The reported drawdown in American troops from Iraq has been portrayed as a "withdrawal of the U.S." from Iraq, but it is really just a pretend end to the U.S. occupation of Iraq. The removal of combat forces still leaves 50,000 so-called "military trainers" in the country, a huge number of American troops compared to eight years ago, when there weren't any in Iraq at all.
Wendell Potter is a former health insurance company executive, and he knows exactly how health insurance companies maximize profits at the expense of policyholders. Now Wendell is putting his inside knowledge of the industry to work -- for policyholders.
Three former American soldiers who served in Iraq are going public about the realities of the U.S. military occupation in Iraq and Afghanistan, where they claim routine acts of excessive violence upon local citizens stem from the U.S. chain of command. Former Army Specialists Josh Stieber, Ray Corcoles and Ethan McCord say that they thought they were going to Iraq to help the Iraqi people and advance freedom and democracy.
Democrats and Republicans agree that the federal deficit is a serious problem for the stability of American economy. But over the past few weeks, both parties have fought major battles on how to address this problem. The Democrats won the first round when last week, when President Obama signed a six-month extension of emergency unemployment benefits, surmounting Republican objections that the $34 billion measure would add too much to the deficit. The conflict this week is over the extension of the Bush tax cuts, which are set to expire December 31. As expected, Republicans are fighting for extension of the entire package while many Democrats, including President Obama, vowed to keep them for families making less than $250,000 a year. It is estimated that keeping the tax cuts for households that make more than $250 thousand a year will cost about $40 billion a year. Treasury Secretary Timothy Geithner argued that tax increases on the richest Americans are necessary "to make some progress bringing down our long-term deficits." $34 billion and $40 billion are surely not trivial sums. But if Congress and the Administration are sincere about tackling the deficit, it should confront the biggest expense of federal funds: military spending.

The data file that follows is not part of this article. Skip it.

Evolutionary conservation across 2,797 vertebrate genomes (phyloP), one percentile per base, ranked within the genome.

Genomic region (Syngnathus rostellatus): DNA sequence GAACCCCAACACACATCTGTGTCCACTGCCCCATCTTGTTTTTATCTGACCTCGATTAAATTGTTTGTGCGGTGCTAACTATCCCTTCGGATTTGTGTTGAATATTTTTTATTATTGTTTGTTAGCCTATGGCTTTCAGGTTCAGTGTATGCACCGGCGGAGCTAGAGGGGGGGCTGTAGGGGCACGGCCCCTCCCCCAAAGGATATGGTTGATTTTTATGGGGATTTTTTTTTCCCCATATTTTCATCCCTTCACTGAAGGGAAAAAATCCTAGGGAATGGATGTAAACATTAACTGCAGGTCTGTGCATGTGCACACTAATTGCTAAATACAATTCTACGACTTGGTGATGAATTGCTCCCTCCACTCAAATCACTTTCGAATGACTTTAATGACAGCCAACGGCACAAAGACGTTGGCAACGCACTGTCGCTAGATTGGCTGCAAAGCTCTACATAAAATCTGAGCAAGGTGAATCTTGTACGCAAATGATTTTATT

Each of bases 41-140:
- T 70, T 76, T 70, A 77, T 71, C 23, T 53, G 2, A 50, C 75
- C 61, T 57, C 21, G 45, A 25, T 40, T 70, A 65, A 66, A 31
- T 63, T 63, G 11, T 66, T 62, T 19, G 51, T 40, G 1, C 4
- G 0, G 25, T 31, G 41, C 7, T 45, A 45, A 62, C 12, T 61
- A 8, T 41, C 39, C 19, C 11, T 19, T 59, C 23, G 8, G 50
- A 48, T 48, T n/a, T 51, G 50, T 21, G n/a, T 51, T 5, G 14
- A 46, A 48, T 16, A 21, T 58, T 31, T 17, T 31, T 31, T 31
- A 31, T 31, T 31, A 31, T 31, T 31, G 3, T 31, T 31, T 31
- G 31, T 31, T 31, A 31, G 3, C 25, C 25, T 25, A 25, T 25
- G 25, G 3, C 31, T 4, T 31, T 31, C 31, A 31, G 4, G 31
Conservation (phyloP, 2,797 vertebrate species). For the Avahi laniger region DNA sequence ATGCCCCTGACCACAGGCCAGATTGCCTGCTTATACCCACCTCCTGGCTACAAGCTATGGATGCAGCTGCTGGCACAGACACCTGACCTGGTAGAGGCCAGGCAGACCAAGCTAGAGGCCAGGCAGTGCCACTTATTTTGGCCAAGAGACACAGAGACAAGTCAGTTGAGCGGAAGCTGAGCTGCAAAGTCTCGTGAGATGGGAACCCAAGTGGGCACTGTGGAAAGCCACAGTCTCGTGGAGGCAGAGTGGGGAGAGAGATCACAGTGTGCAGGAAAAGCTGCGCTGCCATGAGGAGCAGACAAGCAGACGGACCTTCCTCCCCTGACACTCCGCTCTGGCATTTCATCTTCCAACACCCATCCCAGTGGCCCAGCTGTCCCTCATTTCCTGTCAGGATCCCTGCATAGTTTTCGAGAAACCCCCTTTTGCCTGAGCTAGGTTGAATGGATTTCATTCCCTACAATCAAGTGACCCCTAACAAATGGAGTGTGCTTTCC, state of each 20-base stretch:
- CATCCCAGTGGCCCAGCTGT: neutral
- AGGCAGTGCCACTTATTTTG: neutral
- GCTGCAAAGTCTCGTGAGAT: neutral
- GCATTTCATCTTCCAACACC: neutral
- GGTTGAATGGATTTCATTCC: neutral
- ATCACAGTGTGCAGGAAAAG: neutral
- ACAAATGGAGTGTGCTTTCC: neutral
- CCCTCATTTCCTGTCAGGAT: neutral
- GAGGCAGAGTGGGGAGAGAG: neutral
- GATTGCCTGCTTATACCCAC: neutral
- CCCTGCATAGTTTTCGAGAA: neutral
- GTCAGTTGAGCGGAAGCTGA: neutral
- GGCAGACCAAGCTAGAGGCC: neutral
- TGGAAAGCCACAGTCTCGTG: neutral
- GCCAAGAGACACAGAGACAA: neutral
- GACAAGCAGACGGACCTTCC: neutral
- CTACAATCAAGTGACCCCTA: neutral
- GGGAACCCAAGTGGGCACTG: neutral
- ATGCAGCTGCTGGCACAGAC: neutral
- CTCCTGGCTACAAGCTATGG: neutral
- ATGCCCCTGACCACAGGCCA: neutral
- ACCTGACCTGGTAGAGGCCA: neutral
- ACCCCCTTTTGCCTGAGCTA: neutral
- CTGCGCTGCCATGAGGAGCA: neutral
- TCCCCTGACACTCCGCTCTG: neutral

U.S. Environmental Protection Agency Administrator Lisa Jackson questions BP's widespread application of oil dispersants in the Gulf of Mexico, as does everyone else. According to Jackson, the government is "uncharted waters" with the use of dispersants in the Gulf of Mexico. "The amount of dispersant being used at the surface is unprecedented," Jackson says. BP is also applying the chemicals in the sub-sea environment. In addition, dispersant is stopping oil from collecting on water surface, where it can be more easily controlled.
BP's Web site gives the impression that dispersants "clean and control" ocean oil spills by putting the oil in a state where "it becomes a feast for the naturally-occurring microbes that inhabit the ocean." But dispersants do not clean the water, nor do they remove oil at all, but rather re-arrange where it exists, and change where it goes.
CMD Executive Director Lisa Graves, and Mary Bottari of CMD's BanksterUSA project will both be speaking this year at the Netroots Nation 2010 gathering in Las Vegas, Nevada. Formerly known as the YearlyKos Convention, Netroots Nation magnifies progressive voices by providing a venue for exchanging ideas and learning how to more effectively use technology to influence public debate. It is an incubator for progressive ideas that challenge the status quo. Lisa will be speaking on fighting against expanded corporate rights in the wake of the Citizens United decision and Mary will be speaking about reforming Wall Street. The event will be July 22-25 at the Rio Hotel and Casino in Las Vegas. You can see the Netroots Nation agenda here.